Ottawa to begin spraying for wild parsnip
The city of Ottawa will launch its annual campaign to deal with wild parsnip next week, the invasive plant that can cause skin and eye irritation and makes the skin prone to burning and blistering.
Herbicides will be sprayed along 935 lane kilometres of roadsides/pathways and more than 200 locations of parkland across rural and suburban areas of Ottawa as part of the Wild Parsnip Program. The city will launch the program on Tuesday, with spraying in city parks beginning on June 6.
"The goal is to reduce the growth of wild parsnip in highly infected areas while ensuring that environmentally sensitive areas and public safety are not adversely impacted," said Allison Wilson, manger, technical operations with the Public Works Department.
Ottawa is spending $298,000 to deal with wild parsnip along rural and suburban roadways and parks across the city this year.
Along with the spraying, roadside grass cutting will begin in early June.
Wild parsnip is a highly branched plant, with hollow green stems. The city says it has two growth stages: non-flowering leafy rosettes at ground level and 0.5 to 1.5 metre-tall flowering plants. Wild parsnip usually blooms in early June to late July.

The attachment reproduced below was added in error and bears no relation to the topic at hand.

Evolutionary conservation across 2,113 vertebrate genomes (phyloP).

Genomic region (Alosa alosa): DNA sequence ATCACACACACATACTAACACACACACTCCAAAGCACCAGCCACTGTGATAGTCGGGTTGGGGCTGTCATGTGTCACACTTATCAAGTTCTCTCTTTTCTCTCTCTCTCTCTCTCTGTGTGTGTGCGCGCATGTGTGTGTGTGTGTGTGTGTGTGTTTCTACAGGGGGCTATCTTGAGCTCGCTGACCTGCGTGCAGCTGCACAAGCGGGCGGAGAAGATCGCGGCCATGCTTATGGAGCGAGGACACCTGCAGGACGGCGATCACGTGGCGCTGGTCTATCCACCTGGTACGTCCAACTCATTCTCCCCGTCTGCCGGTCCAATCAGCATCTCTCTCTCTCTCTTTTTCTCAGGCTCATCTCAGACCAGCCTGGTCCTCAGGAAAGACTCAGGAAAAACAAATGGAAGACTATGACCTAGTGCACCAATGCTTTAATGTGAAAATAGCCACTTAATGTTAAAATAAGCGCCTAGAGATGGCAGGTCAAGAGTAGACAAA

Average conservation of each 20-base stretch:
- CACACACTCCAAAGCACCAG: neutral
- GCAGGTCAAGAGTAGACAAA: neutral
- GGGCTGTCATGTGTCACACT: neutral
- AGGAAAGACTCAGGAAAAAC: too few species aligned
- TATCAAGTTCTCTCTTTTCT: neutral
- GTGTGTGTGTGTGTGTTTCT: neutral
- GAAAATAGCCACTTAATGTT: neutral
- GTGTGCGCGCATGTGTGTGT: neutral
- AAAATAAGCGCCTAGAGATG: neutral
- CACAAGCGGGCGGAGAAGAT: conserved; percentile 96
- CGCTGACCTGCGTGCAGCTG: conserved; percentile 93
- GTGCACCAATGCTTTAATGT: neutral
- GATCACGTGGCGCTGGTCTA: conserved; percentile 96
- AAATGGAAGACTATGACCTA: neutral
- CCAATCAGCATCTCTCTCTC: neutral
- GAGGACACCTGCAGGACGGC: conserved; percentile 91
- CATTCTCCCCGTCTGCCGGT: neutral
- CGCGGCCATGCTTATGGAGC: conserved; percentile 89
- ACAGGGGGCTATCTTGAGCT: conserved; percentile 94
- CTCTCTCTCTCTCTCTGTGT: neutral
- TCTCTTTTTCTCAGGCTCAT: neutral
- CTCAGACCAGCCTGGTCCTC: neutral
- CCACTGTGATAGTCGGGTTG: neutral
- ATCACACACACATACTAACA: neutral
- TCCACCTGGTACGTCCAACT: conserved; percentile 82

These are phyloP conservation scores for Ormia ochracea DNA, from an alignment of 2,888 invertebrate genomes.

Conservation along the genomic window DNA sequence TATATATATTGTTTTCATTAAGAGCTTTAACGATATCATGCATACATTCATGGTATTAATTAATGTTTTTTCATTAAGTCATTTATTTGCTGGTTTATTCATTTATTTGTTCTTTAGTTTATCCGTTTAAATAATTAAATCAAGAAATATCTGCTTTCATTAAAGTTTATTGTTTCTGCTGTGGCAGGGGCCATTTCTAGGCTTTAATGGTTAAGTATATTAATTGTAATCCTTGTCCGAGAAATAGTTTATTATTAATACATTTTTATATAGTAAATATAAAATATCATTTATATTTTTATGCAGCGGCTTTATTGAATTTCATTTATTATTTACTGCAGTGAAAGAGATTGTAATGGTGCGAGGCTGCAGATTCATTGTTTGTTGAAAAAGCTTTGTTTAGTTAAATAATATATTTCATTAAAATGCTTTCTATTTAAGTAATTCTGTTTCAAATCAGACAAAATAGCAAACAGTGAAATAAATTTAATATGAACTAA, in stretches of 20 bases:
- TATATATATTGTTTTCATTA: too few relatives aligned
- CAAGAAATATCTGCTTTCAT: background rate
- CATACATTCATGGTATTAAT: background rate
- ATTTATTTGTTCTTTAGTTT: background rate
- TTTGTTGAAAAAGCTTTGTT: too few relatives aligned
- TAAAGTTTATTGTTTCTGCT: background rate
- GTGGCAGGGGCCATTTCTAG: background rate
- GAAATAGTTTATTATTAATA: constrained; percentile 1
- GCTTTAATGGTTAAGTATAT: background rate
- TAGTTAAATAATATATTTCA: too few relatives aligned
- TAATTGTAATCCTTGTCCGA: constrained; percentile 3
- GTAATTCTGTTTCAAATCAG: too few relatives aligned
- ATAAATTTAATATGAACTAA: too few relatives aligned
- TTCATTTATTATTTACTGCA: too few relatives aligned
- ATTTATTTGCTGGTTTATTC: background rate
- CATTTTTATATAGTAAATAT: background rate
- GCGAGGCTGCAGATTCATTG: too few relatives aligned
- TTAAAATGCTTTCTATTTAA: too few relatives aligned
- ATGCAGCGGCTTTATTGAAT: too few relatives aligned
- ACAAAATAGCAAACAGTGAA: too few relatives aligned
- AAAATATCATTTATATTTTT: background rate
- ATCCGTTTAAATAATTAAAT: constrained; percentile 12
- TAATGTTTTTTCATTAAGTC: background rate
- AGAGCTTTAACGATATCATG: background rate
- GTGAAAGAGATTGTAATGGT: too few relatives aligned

Rural property owners can ask the city to not treat their areas for wild parsnip.
"Rural residents who do not wish to have the roadside adjacent to their property sprayed will be given the option to opt-out of the Wild Parsnip Program," Wilson said.
"Should a resident opt-out of the program, it will become their responsibility to manage any wild parsnip infestation adjacent to their property, as required by the Weed Control Act, 1990."
TIPS TO AVOID WILD PARSNIP
The city of Ottawa offers the following tips to avoid wild parsnip
- It is recommended that the public stay on the groomed areas of parks, roadsides and pathways where there are less instances of wild parsnip.
- When working around wild parsnip or when walking through dense vegetation, wear goggles, gloves, long pants and long-sleeved shirts.
- Children should be reminded not to pick wild flowers
- If you are exposed to the plant sap, wash the contaminated area(s) thoroughly as soon as possible, and seek medical attention if skin irritation occurs.
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